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Tom Philip’s Journal

Tom Philip’s Journal

Tom Philip has written a journal entitled "Don’t be a man: Do the right thing", which is an ongoing series about living with cancer from Tom’s perspective.

An acronym does not equal a movement

by Tom Philip

For readers who have been following this series, and who have since been diagnosed with colorectal cancer, the idea of having part of your colon removed is probably pretty scary. After all, most of us came into this world with a complete package, and with every intention of leaving it with as much of that bundle intact as possible.

I shared those concerns, and had feelings that ran the range from shock and denial, through anger and finally to acceptance. Cancer is what it is, bowel or otherwise, and must be dealt with according to the best treatment options available. And for most of us who’ve been told we have a cancerous tumor in our bowels, surgery is the most common way … frequently the only way … of removing it.

After making it through my three-hour bowel resection and recovering in hospital (with only a few minor complications, largely due to an unexplained infection that was treated effectively with antibiotics), I was sent home with this reassurance.

“Your body can function quite normally, without complications, even if several feet of your colon have been removed,” said the surgeon I’d recently elevated to “best in class”. “The bowel resection is designed to keep your colon’s tube-like shape so that waste will continue to pass through easily.” “The BMs may be irregular at first, and you may notice changes in their size and shape, but this too will pass,” he said quite lightly, the smile on his face making it clear that his pun was intended! Ah, the BM. The BOWEL MOVEMENT. The trip to the throne room. The daily constitutional. Let’s just say, from the time I entered the hospital (waste free, I might add, thanks to the pre-surgery purging), to the morning I left it eleven days later, I had managed one of those functions only, and it wasn’t a pleasant experience.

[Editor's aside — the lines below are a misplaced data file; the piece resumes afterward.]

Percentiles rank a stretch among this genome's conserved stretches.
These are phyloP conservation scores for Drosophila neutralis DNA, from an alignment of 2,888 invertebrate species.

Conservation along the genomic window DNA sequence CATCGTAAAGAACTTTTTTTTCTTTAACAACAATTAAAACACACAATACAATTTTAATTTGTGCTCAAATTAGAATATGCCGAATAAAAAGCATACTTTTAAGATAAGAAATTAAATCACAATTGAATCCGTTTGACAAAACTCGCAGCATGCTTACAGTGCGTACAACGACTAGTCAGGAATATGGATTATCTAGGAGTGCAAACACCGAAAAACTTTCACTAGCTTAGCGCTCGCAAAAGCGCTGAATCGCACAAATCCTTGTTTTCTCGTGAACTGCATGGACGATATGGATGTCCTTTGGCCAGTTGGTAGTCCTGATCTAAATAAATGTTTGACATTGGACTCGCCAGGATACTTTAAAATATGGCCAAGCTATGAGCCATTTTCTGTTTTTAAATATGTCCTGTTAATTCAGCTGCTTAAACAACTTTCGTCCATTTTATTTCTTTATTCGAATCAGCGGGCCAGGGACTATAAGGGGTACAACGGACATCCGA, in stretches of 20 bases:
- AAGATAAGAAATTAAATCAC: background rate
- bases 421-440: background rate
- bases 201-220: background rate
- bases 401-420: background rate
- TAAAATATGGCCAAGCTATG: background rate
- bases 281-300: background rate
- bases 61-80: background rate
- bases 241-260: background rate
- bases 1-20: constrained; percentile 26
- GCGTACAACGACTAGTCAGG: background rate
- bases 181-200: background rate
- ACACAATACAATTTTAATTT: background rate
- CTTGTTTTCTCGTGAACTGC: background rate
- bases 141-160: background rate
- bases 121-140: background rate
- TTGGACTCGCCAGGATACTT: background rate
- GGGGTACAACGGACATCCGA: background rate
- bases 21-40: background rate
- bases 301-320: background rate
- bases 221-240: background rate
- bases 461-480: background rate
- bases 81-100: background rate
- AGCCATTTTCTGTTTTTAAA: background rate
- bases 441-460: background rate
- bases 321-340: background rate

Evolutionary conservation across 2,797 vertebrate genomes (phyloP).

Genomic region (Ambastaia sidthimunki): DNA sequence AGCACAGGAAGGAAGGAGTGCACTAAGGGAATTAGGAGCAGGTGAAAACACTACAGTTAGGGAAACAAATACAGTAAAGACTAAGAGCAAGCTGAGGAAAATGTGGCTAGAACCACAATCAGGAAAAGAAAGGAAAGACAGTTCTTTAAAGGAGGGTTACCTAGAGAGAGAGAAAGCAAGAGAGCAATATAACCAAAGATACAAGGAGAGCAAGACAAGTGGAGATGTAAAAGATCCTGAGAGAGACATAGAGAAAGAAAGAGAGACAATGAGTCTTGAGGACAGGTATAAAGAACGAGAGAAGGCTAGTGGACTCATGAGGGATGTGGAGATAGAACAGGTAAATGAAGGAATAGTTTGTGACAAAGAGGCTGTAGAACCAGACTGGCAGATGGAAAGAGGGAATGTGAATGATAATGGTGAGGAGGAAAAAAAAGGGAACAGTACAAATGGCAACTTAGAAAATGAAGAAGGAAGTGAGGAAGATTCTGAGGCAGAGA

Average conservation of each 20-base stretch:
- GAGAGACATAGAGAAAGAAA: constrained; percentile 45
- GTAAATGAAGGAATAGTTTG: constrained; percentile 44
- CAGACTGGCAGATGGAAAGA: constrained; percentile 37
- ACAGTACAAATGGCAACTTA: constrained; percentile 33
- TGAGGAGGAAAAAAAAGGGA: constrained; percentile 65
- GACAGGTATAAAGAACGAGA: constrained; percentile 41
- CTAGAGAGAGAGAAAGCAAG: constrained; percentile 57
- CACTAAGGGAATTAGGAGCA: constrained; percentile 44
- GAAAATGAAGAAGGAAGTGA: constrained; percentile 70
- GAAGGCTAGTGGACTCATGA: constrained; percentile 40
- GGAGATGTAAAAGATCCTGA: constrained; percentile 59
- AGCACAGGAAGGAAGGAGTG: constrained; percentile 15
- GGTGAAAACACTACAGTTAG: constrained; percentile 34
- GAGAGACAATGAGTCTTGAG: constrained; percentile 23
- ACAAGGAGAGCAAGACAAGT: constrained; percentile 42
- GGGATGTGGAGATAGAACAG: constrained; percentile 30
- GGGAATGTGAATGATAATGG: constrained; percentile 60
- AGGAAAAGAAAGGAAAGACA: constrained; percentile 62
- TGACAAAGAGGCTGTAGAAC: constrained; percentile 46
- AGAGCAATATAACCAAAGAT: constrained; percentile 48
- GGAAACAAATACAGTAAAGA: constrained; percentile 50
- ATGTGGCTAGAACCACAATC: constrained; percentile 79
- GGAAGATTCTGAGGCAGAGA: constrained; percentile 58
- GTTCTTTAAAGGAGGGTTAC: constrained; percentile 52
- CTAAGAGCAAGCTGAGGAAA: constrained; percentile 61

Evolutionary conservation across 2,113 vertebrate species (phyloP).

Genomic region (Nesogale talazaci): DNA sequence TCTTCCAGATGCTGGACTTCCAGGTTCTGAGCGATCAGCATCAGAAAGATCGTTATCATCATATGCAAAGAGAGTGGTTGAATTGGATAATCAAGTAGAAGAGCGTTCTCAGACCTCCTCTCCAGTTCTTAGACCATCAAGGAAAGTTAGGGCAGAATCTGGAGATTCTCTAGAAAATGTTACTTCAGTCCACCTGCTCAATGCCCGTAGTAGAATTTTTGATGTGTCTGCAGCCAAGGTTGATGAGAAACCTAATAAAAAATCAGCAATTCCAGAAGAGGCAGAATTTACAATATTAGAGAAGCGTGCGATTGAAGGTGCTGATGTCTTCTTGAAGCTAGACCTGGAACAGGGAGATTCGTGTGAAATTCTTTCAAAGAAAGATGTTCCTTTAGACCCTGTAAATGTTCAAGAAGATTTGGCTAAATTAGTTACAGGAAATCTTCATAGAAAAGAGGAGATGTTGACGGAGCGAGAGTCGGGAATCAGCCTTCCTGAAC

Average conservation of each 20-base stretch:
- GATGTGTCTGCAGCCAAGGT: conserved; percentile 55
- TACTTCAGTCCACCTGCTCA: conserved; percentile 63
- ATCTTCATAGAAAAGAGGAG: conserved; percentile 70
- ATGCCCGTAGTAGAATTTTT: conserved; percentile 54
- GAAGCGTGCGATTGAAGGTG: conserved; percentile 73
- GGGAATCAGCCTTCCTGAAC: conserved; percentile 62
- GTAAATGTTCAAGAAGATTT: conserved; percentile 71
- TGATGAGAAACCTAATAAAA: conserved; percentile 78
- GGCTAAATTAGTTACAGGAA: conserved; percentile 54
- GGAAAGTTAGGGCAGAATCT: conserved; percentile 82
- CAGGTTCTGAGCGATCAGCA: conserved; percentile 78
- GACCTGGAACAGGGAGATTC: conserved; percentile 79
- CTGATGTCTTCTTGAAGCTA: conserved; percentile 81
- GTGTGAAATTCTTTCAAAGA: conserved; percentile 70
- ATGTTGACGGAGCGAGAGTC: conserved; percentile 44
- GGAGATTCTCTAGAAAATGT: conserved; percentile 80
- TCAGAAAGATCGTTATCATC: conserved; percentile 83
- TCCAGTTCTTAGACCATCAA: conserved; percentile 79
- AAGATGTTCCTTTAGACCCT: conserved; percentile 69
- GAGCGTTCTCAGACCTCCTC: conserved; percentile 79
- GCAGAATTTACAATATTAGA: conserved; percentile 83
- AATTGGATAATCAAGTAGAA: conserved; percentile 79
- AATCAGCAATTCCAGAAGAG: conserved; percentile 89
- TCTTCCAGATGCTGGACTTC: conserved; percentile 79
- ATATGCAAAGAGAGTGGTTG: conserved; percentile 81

A nurse came to my room while I was crouching cautiously on the commode. “Are you having a BM, Mr. Philip,” she called through the door, with far too much enthusiasm as I recall. “Why, yes I am, and thanks for sharing it with me,” I grunted back.

It turns out that patients who have had colorectal surgery are automatically on a “BM watch”, with nurses constantly scanning the air for any telltale signs of success. Apparently it’s some sort of rite of passage.

This bodily function that we prefer to experience in total privacy becomes, post-surgery, and while still on the ward, a semi-public spectacle of clinical efficiency, the outcome of which just may determine whether you get your “Go Home Free” card sooner, rather than later.

If you read last week’s story you’ll know I got my pass to go home, where I have a choice of facilities to visit. These are rooms with a view, usually with a selection of reading material, and most importantly, privacy.

An acronym does not a movement make. It took nearly a month of recovery at home before my BMs became actual, recognizable bowel movements. As my surgeon suggested, there have been noticeable changes; but at least there is something to notice. I’ll never take that function for granted again.

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